Bungy is an activity that has been exported as a great Kiwi pastime. Up there with Rugby Union and dagging sheep, jumping is a ritual that has helped New Zealand find a niche in international tourism.

However, like the oval ball and manhandling livestock, it's something that fewer Kiwis can relate to than overseas guests might assume. Very few New Zealanders have done a jump.

AJ Hackett - the pioneers of bungy as both a sport and a commercial tourism attraction - recently revealed that just two out of 10 jumpers across their business are from New Zealand.

At the Kawarau Gorge, AJ Hackett's premiere attraction, 83 per cent of paying visitors are from overseas. At least they were until this year, when the Covid-19 pandemic abruptly stopped the movement of international tourists.


The national lockdown has been hugely disruptive for business, says MD and co-founder Henry van Asch, especially for one as relentless as bungy jumping.

"We've been operating Bungy for more than 30 years – some 11,520 days onsite – and the 50 days in lockdown has been the only time, apart from Christmas, that we've closed since we began," he said.

The company recently received a $10.2 million government bailout which has allowed AJ Hackett staff to retain 20 jobs. The Otago Daily Times reported that the money would allow the company to reopen across all 13 sites.

However, van Asch acknowledges this $10 million lifeline is a temporary fix. Without international tourism or a huge shakeup of the business, they could soon be back over the precipice.

"With the marked absence of international tourists, we're operating on a fraction of the number of customers we usually accommodate and with no clear idea of when the international market might return," he said.

Just 17 per cent of tourists at AJ Hackett's Kawarau Bridge jump are from New Zealand. Photo / CHRISTCHURCH STAR
Just 17 per cent of tourists at AJ Hackett's Kawarau Bridge jump are from New Zealand. Photo / CHRISTCHURCH STAR

Clearly the business needs to start wooing more domestic tourists, but this will be no easy task.

Part of this will be answering the question: why is it that so few New Zealanders have taken part in the extreme sport?

As with any high adrenaline, adventure activity – bungy is not for everyone. The sport has been used to study the addictive qualities of high-risk behaviour – something from which Hackett has benefitted, in growing their business internationally, among repeat jumpers – however, talking people up to taking a death-defying leap is no easy task.


So is it that Kiwi tourists are too chicken, or too cheap?

Bungy operators have conceded that price point might be a part of it. Years of international jumpers have pushed up prices.

AJ Hackett reopened with specials and is still offering a third off jumps until July 19. The Nevis Bungy – the company's most expensive attraction – is now under $200 a jump, (down from $275). Still, it's a price some New Zealanders might consider steep.

In Ngongotaha, Velocity Valley operates Rotorua's only bungy. Dangling 43m, suspended from a crane arm it's the tallest and most expensive of the six adventure attractions on offer. A jump normally costs just under $150, but it's still New Zealand's most affordable bungy.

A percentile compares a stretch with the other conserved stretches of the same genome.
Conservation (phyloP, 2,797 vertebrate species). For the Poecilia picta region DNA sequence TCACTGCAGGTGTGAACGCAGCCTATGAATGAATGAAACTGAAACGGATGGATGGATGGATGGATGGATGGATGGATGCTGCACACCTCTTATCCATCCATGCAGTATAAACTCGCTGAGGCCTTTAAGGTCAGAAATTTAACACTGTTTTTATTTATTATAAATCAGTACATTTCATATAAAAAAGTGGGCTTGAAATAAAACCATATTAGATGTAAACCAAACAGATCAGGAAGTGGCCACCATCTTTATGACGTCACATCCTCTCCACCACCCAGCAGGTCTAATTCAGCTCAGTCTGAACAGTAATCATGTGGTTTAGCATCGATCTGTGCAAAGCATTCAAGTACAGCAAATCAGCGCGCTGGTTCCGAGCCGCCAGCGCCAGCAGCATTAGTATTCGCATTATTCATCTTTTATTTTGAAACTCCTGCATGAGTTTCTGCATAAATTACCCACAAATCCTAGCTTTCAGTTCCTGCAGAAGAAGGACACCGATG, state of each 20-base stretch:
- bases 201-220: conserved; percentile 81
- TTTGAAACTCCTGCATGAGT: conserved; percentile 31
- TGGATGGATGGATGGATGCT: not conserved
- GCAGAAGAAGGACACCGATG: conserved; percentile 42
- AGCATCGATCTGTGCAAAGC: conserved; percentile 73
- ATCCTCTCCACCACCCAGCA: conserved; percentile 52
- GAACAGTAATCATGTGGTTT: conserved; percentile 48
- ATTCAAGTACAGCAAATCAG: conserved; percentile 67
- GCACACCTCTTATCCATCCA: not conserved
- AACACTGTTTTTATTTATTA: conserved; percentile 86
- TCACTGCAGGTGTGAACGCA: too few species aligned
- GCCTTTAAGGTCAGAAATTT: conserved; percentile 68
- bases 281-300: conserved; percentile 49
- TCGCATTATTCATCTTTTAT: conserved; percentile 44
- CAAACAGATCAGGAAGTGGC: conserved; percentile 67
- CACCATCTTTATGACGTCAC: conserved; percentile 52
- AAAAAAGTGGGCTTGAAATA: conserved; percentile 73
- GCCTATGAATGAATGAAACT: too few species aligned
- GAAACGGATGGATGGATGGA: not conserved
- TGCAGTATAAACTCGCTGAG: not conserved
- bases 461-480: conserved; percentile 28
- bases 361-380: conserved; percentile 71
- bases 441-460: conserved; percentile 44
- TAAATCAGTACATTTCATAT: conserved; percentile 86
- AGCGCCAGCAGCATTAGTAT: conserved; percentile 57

The Rotorua Bungy at Velocity Valley is New Zealand's most affordable jump. Photo / Supplied
The Rotorua Bungy at Velocity Valley is New Zealand's most affordable jump. Photo / Supplied

It's also one of the rare jumps where domestic riders are in the majority.

Sixty-five per cent of its riders are from New Zealand says Debbie Guptill, sales manager for the park.

"Yes our numbers have dropped but we are well known locally," says Guptill. "We're still in a pretty good place."

Although international tourists were an important part of the business "unlike some other operators we haven't allowed our prices to be inflated".

Kiwis are very price driven on deciding holiday activities, however, offering jumps too cheaply risks undercutting the whole sport.

"Running a bungy isn't cheap" Guptill says. As a New Zealand sport, the national code of practice for bungy has helped form industry standards around the world. Auditing, insurance, design, testing and approval or equipment and staff operating procedures all add up.

"We make our own bungy cords on site," she explains. There are many costs not obvious to jumpers, who only see a bungy and 43m of thin air.

"New Zealander's have the expectation that just because it's at home you should be able to do it more cheaply."

Dropping prices too low would lead to a false economy. Instead, those trusting their life to the elastic strips and expertise of Kiwi operators should find the price tag reassuringly expensive.

Still, as New Zealand remains closed to international tourists, we may have to wait some time to see the sport bounce back.

Tips for bungy first-timers by AJ Hackett Bungy NZ co-founder Henry van Asch

•If you can, make your first bungy from the Kawarau bridge. This is where AJ and I opened the world's first commercial bungy-jumping operation. With the option for a dunk in the Kawarau River. It's awesome.

•Queenstown, Taupo and Auckland – all offer unique bungy experiences. From Auckland Harbour Bridge, you can touch the ocean, from Taupō you're jumping from a cliff-top high out over the Waikato River, every jump is incredible.

•If you can bungy, you can do anything. Standing on that ledge can feel pretty terrifying at the time, but facing that fear brings an amazing feeling of achievement.

•Watching a bungy is often scarier than doing it for yourself. It's worth it, believe me.

•We're thanking Kiwis for their hard work during lockdown with 30 per cent off all our experiences in all three centres Auckland, Taupō and Queenstown.

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